Every employee, regardless of the type of contract they have signed, needs to be protected from a health and safety perspective, the Institution of Occupational Safety and Health (IOSH) has asserted.
SHP Online reported on the organisation’s response to the plans recently outlined by the government to ensure that those employed on more flexible contracts are afforded the same protections as permanent members of staff.
Director of Strategic Development at IOSH Shelley Frost commented: “There is a fundamental duty on employers to protect the health and safety of all workers. Therefore, there should be no discrimination on the grounds of contractual conditions.”
If you have emergency response plans in place at your organisation, you need to ensure that you clearly communicate with various members of staff, especially those involved with responding to incidents,
whether they are a permanent team member or a contractor.
Ms Frost added that while there is a place for the likes of zero-hour contracts, to help support more flexible working practices that can benefit workers as well as businesses, these should not be offered to enable firms to avoid providing adequate and safe working conditions.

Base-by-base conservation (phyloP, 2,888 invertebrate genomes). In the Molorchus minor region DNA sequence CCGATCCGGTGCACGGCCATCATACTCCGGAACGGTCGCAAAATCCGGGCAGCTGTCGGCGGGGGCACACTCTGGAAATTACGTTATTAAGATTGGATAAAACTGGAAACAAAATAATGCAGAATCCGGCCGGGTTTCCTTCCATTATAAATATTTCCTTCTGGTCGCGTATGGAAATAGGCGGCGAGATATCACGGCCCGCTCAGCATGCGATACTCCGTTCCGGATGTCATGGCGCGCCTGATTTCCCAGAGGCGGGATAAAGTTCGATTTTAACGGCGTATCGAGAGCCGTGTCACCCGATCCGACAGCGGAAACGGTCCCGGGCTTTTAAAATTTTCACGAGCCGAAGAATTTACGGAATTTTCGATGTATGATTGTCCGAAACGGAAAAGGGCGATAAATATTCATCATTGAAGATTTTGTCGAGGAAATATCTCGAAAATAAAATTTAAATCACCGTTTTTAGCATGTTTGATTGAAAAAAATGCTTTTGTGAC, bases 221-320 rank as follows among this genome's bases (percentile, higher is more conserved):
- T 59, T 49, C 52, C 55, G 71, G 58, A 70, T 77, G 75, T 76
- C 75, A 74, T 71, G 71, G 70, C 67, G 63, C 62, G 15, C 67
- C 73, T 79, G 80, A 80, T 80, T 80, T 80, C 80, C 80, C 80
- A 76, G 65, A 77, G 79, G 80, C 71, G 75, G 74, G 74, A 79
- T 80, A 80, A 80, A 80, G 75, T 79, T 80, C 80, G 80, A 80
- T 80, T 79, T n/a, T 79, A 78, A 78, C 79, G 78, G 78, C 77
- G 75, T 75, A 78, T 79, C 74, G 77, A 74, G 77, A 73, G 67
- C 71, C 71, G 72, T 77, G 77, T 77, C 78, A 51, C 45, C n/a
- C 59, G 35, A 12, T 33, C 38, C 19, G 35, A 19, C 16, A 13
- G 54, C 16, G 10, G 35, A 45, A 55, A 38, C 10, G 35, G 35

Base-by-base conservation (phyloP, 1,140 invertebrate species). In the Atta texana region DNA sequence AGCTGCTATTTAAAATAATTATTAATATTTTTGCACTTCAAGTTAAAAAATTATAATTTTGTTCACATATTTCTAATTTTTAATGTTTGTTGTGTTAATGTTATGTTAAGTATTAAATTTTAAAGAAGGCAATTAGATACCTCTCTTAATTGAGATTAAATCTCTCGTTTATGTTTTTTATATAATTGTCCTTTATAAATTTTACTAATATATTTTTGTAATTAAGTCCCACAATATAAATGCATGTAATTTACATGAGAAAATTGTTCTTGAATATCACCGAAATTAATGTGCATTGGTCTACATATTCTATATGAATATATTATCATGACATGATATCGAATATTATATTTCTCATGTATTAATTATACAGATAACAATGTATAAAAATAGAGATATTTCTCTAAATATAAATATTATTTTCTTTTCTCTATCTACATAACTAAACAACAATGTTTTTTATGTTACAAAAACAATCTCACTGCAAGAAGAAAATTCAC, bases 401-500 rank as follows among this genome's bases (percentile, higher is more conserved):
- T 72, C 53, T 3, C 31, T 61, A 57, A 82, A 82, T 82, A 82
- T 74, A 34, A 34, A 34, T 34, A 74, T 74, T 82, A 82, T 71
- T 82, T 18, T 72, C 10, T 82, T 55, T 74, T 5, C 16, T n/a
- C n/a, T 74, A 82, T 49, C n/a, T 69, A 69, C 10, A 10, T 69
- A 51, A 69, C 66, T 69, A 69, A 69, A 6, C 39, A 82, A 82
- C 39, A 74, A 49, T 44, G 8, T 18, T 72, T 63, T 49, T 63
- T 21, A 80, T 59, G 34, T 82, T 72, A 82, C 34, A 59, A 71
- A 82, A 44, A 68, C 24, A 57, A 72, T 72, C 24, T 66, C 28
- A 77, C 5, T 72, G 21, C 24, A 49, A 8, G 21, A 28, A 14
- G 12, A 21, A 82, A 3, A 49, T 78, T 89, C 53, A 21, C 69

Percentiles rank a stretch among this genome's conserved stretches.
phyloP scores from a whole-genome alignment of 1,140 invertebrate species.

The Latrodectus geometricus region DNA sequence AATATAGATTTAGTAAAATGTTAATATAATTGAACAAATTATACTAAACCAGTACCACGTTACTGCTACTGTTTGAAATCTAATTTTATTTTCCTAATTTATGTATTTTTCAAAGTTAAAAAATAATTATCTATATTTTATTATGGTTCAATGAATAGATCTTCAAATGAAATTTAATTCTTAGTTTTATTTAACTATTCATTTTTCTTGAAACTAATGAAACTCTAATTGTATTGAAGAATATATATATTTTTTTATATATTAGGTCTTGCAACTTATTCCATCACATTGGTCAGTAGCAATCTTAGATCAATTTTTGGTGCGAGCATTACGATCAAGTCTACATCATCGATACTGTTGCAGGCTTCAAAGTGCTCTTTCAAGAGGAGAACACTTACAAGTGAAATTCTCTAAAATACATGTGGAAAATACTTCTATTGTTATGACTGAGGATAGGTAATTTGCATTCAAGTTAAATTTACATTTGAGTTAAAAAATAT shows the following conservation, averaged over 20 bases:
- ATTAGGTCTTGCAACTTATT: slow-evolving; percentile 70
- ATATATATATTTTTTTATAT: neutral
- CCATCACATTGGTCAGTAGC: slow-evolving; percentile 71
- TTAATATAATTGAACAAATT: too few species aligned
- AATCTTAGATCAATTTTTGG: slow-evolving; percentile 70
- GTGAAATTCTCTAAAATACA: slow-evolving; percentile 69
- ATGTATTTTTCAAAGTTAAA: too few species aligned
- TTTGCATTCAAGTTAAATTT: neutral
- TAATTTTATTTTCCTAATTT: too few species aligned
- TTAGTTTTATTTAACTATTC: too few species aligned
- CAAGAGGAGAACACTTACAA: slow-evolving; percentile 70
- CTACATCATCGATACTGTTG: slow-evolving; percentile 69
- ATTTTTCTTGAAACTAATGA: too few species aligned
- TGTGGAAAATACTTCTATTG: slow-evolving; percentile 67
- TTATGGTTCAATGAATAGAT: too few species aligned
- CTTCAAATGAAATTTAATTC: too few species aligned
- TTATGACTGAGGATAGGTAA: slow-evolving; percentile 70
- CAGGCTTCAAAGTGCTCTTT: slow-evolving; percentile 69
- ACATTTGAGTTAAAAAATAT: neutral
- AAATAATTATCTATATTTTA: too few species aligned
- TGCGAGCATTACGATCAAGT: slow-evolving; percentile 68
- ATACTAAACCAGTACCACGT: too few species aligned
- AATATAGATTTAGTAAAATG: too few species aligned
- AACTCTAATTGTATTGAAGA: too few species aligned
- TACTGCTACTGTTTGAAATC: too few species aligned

The UK government recently announced a host of measures designed to improve the country’s labour market. They were recommendations made by the Taylor Review, and include ensuring workers on any contract have the same rights from their first day in a job, to giving all employees a right to request a more stable employment contract.
Employers could also face increased tribunal fines if they are found to show “malice, spite or gross oversight”, while the government has also pledged to crackdown on organisations offering unpaid internships, but expecting that person to carry out the role of a worker.